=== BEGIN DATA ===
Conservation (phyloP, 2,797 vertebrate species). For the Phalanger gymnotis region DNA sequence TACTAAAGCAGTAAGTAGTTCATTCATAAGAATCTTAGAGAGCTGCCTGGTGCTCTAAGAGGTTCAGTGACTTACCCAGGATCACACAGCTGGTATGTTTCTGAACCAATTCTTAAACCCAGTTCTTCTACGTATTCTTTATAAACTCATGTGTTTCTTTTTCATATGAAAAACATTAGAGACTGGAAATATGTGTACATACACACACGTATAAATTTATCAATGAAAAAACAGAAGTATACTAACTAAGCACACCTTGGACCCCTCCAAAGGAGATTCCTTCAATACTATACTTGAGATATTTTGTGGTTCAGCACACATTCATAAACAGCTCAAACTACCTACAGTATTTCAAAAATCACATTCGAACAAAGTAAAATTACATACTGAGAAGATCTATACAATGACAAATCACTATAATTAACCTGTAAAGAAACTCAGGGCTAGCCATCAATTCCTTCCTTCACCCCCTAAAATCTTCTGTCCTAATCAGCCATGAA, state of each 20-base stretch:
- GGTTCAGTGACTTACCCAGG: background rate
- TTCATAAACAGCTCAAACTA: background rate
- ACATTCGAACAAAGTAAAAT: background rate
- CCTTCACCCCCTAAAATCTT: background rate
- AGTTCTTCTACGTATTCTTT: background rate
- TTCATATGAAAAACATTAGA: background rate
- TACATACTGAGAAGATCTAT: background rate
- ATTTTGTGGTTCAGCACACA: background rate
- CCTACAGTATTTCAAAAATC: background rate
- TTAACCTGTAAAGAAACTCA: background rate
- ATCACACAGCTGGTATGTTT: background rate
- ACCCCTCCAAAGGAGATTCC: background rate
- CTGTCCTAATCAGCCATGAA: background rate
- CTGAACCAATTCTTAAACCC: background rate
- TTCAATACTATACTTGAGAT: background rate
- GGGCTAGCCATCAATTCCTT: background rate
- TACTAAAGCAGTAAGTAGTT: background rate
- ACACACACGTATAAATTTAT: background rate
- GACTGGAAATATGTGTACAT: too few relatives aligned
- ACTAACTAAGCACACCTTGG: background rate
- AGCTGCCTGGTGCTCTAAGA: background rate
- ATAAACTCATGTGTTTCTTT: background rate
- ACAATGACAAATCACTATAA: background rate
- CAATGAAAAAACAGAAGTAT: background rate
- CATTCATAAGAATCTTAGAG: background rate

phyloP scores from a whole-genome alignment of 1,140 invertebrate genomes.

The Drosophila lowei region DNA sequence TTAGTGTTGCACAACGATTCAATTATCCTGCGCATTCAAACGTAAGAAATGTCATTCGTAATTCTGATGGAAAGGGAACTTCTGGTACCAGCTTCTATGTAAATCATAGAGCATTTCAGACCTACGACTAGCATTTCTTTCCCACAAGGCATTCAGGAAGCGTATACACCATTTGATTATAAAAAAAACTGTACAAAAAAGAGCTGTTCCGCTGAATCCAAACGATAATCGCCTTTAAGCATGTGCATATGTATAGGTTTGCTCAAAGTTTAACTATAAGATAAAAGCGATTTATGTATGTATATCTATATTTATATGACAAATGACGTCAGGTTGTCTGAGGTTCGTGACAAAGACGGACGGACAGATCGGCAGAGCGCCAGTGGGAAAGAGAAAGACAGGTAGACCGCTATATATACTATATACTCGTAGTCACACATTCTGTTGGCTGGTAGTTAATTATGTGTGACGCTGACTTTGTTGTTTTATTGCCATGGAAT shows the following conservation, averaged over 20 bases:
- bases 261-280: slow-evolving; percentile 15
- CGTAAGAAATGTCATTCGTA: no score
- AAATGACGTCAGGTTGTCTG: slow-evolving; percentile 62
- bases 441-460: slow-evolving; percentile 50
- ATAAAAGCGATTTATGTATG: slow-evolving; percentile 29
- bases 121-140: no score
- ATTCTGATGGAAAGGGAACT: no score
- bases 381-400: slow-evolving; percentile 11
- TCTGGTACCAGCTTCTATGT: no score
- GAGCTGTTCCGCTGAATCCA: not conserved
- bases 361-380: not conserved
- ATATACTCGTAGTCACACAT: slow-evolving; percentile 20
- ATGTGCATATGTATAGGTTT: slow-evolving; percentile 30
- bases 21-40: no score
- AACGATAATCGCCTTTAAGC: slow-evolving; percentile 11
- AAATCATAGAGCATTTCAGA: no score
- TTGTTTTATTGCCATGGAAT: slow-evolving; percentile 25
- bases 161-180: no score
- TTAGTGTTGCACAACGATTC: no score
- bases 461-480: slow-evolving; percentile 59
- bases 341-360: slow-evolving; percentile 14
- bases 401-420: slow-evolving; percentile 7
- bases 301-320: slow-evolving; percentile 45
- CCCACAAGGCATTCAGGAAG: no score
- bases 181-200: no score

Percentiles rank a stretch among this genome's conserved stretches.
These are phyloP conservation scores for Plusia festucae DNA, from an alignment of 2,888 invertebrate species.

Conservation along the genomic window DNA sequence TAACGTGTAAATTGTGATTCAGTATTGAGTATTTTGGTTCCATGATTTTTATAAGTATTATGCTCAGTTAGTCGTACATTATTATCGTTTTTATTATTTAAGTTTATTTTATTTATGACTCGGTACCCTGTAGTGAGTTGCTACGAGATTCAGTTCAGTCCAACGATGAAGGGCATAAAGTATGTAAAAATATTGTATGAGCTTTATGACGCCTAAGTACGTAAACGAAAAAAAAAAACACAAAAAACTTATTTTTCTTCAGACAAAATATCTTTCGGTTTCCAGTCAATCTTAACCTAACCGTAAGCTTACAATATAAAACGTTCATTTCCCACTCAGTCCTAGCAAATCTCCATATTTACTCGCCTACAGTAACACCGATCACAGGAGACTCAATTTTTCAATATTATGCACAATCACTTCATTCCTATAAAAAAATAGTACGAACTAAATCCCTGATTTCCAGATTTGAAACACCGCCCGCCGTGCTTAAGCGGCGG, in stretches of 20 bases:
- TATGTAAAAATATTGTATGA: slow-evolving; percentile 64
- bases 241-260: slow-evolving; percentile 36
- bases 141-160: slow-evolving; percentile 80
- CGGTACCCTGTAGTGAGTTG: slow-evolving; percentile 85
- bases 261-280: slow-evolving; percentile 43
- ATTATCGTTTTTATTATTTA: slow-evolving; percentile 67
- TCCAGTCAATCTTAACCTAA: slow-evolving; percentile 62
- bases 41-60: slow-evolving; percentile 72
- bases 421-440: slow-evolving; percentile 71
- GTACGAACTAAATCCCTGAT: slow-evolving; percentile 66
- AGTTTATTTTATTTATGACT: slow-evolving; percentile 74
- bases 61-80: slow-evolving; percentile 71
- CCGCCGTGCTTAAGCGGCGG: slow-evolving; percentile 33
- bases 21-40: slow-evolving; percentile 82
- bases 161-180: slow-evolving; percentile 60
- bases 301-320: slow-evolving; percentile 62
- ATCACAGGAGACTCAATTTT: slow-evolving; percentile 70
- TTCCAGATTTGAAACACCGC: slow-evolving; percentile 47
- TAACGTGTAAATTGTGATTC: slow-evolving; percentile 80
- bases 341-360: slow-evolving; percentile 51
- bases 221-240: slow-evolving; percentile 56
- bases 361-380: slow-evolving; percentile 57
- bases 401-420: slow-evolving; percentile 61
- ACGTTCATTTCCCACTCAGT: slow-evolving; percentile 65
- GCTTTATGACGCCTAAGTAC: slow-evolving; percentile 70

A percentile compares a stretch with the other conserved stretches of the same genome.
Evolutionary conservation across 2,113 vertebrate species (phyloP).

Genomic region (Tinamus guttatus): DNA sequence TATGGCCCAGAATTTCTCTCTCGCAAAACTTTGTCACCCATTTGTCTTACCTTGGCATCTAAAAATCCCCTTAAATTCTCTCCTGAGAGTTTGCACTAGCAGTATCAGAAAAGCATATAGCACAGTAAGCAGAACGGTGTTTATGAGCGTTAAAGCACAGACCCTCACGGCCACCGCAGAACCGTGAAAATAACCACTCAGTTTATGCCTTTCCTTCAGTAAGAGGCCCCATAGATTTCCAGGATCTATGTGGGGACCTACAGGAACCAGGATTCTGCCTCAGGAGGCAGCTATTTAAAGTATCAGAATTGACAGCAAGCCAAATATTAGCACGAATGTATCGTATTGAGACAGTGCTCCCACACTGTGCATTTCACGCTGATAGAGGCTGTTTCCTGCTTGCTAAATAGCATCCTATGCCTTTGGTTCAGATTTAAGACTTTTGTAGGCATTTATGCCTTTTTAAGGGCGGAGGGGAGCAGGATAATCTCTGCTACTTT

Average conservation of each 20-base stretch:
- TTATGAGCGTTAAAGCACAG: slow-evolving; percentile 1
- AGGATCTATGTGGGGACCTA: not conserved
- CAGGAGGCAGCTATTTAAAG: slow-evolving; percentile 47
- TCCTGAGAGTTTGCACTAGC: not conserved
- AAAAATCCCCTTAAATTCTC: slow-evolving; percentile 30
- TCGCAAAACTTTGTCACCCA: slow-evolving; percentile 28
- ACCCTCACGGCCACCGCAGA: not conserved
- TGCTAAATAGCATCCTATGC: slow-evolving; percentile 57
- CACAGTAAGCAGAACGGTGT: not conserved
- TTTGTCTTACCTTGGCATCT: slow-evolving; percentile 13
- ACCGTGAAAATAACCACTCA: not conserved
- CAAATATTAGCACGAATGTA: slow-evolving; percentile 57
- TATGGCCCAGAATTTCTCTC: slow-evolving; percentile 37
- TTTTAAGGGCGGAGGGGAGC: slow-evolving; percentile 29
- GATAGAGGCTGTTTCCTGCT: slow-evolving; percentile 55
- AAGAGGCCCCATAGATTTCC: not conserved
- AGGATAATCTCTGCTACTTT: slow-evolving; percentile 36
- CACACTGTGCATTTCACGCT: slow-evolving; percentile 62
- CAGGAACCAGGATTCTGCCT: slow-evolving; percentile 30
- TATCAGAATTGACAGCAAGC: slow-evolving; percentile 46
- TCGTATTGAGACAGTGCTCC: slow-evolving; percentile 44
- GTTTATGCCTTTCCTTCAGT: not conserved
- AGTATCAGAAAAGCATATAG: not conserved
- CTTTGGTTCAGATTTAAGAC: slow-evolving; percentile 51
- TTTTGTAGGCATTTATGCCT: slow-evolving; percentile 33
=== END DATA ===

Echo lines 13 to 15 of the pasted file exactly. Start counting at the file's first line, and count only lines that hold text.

- ACCCCTCCAAAGGAGATTCC: background rate
- CTGTCCTAATCAGCCATGAA: background rate
- CTGAACCAATTCTTAAACCC: background rate